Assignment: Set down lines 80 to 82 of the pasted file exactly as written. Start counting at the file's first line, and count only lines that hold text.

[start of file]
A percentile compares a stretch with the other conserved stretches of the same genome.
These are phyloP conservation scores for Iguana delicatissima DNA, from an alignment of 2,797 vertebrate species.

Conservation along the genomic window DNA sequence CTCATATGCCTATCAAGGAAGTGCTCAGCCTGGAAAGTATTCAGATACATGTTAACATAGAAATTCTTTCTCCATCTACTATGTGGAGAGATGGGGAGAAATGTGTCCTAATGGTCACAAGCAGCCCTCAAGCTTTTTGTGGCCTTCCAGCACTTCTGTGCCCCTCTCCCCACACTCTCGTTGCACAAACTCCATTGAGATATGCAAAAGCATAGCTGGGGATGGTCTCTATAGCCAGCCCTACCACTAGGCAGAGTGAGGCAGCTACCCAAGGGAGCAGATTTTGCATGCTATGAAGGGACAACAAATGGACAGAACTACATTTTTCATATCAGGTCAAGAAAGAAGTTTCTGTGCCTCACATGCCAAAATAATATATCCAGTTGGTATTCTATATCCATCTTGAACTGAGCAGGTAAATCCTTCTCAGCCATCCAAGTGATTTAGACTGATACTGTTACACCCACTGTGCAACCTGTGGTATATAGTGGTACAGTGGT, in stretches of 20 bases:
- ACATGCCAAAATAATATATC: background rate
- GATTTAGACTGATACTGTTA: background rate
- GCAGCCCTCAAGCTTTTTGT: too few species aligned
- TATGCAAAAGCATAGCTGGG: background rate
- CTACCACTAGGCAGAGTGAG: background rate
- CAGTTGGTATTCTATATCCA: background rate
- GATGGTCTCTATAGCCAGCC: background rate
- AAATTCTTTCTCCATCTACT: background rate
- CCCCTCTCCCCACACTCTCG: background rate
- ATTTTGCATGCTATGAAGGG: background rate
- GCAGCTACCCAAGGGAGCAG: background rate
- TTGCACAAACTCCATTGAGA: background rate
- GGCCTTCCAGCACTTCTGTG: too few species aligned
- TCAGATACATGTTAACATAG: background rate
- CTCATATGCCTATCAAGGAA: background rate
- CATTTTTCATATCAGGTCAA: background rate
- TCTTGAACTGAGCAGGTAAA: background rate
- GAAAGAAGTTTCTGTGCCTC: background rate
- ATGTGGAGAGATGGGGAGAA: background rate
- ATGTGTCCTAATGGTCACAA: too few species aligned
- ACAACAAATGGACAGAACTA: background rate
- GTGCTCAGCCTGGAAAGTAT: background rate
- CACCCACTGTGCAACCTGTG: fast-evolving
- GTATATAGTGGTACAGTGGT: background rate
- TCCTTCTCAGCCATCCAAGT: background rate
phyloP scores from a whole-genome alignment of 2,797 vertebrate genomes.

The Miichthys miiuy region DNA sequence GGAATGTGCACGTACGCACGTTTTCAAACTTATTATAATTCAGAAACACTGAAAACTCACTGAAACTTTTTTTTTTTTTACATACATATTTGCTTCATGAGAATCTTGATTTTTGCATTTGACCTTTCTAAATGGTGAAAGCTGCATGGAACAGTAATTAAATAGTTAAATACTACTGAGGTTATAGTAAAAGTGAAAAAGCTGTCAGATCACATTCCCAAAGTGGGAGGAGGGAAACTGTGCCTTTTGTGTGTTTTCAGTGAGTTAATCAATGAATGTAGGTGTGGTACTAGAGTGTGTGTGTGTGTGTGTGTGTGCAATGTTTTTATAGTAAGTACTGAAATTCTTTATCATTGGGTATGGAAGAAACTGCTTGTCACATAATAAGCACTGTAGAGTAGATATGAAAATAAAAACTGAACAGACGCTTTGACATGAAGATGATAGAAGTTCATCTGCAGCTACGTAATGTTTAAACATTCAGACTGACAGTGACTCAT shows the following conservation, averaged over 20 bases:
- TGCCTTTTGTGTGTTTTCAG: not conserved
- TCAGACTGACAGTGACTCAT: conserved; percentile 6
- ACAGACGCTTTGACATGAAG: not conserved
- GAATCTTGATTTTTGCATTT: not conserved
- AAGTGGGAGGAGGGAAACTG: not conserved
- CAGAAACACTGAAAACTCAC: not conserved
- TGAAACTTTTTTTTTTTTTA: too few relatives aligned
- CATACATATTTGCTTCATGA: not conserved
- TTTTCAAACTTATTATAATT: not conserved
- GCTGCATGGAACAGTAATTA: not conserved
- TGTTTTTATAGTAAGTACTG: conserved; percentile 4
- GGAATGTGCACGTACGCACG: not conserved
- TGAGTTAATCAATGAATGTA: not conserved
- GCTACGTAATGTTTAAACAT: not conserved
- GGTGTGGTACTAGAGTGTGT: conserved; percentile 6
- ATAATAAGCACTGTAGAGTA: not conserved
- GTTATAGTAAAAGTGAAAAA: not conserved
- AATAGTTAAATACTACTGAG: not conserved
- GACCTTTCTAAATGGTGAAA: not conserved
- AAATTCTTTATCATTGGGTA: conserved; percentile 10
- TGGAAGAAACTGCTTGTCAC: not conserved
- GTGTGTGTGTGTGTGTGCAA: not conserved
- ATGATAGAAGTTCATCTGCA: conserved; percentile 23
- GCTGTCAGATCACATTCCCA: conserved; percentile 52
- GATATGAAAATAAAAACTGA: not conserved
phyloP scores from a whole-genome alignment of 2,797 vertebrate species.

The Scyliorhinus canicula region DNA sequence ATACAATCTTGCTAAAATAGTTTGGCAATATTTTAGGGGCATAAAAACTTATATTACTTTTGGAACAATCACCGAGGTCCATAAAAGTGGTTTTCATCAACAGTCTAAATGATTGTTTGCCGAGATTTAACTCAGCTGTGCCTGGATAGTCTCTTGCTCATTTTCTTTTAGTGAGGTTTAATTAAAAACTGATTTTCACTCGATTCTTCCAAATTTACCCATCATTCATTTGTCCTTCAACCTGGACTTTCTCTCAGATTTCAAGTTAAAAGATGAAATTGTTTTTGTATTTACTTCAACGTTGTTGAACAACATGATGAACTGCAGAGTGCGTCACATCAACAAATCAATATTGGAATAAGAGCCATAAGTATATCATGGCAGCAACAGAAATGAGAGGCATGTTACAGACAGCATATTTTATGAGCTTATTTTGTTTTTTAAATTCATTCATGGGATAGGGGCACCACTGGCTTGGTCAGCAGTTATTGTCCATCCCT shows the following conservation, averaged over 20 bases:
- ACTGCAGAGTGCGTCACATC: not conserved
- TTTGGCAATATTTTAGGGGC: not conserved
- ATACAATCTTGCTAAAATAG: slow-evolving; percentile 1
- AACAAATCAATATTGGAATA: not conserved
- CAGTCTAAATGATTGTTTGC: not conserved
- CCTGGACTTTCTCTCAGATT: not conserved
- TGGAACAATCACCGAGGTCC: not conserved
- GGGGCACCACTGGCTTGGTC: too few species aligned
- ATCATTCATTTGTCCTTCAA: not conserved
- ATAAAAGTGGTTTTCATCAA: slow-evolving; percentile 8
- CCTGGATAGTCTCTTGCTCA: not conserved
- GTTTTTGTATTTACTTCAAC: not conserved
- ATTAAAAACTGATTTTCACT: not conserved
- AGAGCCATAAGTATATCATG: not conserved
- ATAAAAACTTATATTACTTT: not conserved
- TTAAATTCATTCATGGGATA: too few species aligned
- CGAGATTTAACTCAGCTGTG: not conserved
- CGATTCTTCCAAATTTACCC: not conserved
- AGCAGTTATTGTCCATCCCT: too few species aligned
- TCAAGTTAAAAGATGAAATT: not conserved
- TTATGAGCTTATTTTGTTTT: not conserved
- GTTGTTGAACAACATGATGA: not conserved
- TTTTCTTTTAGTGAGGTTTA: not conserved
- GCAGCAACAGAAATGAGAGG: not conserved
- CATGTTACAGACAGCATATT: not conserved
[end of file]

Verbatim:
- TTTTCTTTTAGTGAGGTTTA: not conserved
- GCAGCAACAGAAATGAGAGG: not conserved
- CATGTTACAGACAGCATATT: not conserved